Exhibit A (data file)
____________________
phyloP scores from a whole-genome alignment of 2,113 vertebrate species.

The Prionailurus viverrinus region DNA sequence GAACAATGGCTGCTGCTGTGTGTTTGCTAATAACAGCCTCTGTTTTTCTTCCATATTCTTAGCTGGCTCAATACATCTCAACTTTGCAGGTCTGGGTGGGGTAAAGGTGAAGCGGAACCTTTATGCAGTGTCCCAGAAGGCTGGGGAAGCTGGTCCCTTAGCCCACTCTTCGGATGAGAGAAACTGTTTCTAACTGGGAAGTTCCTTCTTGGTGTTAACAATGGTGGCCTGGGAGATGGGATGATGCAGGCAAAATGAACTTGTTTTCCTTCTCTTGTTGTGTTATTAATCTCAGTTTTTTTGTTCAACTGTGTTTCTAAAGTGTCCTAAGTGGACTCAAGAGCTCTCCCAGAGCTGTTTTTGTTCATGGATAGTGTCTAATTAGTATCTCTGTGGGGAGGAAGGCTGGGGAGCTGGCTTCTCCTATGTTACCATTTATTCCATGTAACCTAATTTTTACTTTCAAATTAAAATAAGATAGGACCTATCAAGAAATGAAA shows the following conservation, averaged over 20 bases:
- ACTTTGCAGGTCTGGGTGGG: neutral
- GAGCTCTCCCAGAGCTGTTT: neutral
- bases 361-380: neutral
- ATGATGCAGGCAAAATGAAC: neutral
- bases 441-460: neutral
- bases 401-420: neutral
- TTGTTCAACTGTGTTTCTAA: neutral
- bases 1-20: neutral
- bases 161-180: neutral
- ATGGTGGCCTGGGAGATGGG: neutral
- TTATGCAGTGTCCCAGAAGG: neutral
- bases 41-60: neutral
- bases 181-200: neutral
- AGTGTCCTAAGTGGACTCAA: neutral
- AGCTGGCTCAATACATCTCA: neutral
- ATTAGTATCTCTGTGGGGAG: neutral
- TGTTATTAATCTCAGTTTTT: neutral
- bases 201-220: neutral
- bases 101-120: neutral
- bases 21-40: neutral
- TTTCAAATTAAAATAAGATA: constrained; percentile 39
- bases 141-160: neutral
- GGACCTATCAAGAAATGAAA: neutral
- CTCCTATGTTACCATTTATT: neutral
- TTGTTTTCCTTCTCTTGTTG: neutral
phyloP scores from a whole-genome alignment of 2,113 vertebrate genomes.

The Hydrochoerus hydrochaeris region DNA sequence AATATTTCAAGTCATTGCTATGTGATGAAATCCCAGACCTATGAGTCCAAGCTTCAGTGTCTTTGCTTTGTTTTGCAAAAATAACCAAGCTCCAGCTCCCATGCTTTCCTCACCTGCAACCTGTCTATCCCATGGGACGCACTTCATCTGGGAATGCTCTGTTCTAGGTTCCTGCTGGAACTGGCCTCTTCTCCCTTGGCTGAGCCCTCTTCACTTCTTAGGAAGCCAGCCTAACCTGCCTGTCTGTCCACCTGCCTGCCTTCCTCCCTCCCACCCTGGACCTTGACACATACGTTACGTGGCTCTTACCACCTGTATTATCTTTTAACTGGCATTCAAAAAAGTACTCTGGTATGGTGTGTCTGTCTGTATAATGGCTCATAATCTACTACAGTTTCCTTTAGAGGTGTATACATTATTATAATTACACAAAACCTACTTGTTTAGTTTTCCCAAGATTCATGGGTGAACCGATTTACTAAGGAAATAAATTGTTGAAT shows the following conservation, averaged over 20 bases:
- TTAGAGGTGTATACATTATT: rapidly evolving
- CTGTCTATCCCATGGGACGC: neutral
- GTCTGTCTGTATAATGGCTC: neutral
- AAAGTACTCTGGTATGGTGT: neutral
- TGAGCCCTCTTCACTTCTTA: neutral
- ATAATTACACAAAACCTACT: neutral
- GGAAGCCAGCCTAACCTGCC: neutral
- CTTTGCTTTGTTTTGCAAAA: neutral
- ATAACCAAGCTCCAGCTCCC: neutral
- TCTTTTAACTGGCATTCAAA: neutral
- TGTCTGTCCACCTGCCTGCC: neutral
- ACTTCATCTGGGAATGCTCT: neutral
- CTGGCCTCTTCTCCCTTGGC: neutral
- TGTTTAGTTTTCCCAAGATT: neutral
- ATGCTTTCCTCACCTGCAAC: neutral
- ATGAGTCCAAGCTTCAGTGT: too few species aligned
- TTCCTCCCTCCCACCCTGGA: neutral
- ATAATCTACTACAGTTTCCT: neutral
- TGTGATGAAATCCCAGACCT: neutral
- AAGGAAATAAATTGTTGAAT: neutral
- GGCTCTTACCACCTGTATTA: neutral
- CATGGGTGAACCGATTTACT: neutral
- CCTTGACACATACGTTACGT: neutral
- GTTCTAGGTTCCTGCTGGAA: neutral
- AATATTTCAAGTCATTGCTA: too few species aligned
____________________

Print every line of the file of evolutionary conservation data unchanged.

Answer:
phyloP scores from a whole-genome alignment of 2,113 vertebrate species.

The Prionailurus viverrinus region DNA sequence GAACAATGGCTGCTGCTGTGTGTTTGCTAATAACAGCCTCTGTTTTTCTTCCATATTCTTAGCTGGCTCAATACATCTCAACTTTGCAGGTCTGGGTGGGGTAAAGGTGAAGCGGAACCTTTATGCAGTGTCCCAGAAGGCTGGGGAAGCTGGTCCCTTAGCCCACTCTTCGGATGAGAGAAACTGTTTCTAACTGGGAAGTTCCTTCTTGGTGTTAACAATGGTGGCCTGGGAGATGGGATGATGCAGGCAAAATGAACTTGTTTTCCTTCTCTTGTTGTGTTATTAATCTCAGTTTTTTTGTTCAACTGTGTTTCTAAAGTGTCCTAAGTGGACTCAAGAGCTCTCCCAGAGCTGTTTTTGTTCATGGATAGTGTCTAATTAGTATCTCTGTGGGGAGGAAGGCTGGGGAGCTGGCTTCTCCTATGTTACCATTTATTCCATGTAACCTAATTTTTACTTTCAAATTAAAATAAGATAGGACCTATCAAGAAATGAAA shows the following conservation, averaged over 20 bases:
- ACTTTGCAGGTCTGGGTGGG: neutral
- GAGCTCTCCCAGAGCTGTTT: neutral
- bases 361-380: neutral
- ATGATGCAGGCAAAATGAAC: neutral
- bases 441-460: neutral
- bases 401-420: neutral
- TTGTTCAACTGTGTTTCTAA: neutral
- bases 1-20: neutral
- bases 161-180: neutral
- ATGGTGGCCTGGGAGATGGG: neutral
- TTATGCAGTGTCCCAGAAGG: neutral
- bases 41-60: neutral
- bases 181-200: neutral
- AGTGTCCTAAGTGGACTCAA: neutral
- AGCTGGCTCAATACATCTCA: neutral
- ATTAGTATCTCTGTGGGGAG: neutral
- TGTTATTAATCTCAGTTTTT: neutral
- bases 201-220: neutral
- bases 101-120: neutral
- bases 21-40: neutral
- TTTCAAATTAAAATAAGATA: constrained; percentile 39
- bases 141-160: neutral
- GGACCTATCAAGAAATGAAA: neutral
- CTCCTATGTTACCATTTATT: neutral
- TTGTTTTCCTTCTCTTGTTG: neutral
phyloP scores from a whole-genome alignment of 2,113 vertebrate genomes.

The Hydrochoerus hydrochaeris region DNA sequence AATATTTCAAGTCATTGCTATGTGATGAAATCCCAGACCTATGAGTCCAAGCTTCAGTGTCTTTGCTTTGTTTTGCAAAAATAACCAAGCTCCAGCTCCCATGCTTTCCTCACCTGCAACCTGTCTATCCCATGGGACGCACTTCATCTGGGAATGCTCTGTTCTAGGTTCCTGCTGGAACTGGCCTCTTCTCCCTTGGCTGAGCCCTCTTCACTTCTTAGGAAGCCAGCCTAACCTGCCTGTCTGTCCACCTGCCTGCCTTCCTCCCTCCCACCCTGGACCTTGACACATACGTTACGTGGCTCTTACCACCTGTATTATCTTTTAACTGGCATTCAAAAAAGTACTCTGGTATGGTGTGTCTGTCTGTATAATGGCTCATAATCTACTACAGTTTCCTTTAGAGGTGTATACATTATTATAATTACACAAAACCTACTTGTTTAGTTTTCCCAAGATTCATGGGTGAACCGATTTACTAAGGAAATAAATTGTTGAAT shows the following conservation, averaged over 20 bases:
- TTAGAGGTGTATACATTATT: rapidly evolving
- CTGTCTATCCCATGGGACGC: neutral
- GTCTGTCTGTATAATGGCTC: neutral
- AAAGTACTCTGGTATGGTGT: neutral
- TGAGCCCTCTTCACTTCTTA: neutral
- ATAATTACACAAAACCTACT: neutral
- GGAAGCCAGCCTAACCTGCC: neutral
- CTTTGCTTTGTTTTGCAAAA: neutral
- ATAACCAAGCTCCAGCTCCC: neutral
- TCTTTTAACTGGCATTCAAA: neutral
- TGTCTGTCCACCTGCCTGCC: neutral
- ACTTCATCTGGGAATGCTCT: neutral
- CTGGCCTCTTCTCCCTTGGC: neutral
- TGTTTAGTTTTCCCAAGATT: neutral
- ATGCTTTCCTCACCTGCAAC: neutral
- ATGAGTCCAAGCTTCAGTGT: too few species aligned
- TTCCTCCCTCCCACCCTGGA: neutral
- ATAATCTACTACAGTTTCCT: neutral
- TGTGATGAAATCCCAGACCT: neutral
- AAGGAAATAAATTGTTGAAT: neutral
- GGCTCTTACCACCTGTATTA: neutral
- CATGGGTGAACCGATTTACT: neutral
- CCTTGACACATACGTTACGT: neutral
- GTTCTAGGTTCCTGCTGGAA: neutral
- AATATTTCAAGTCATTGCTA: too few species aligned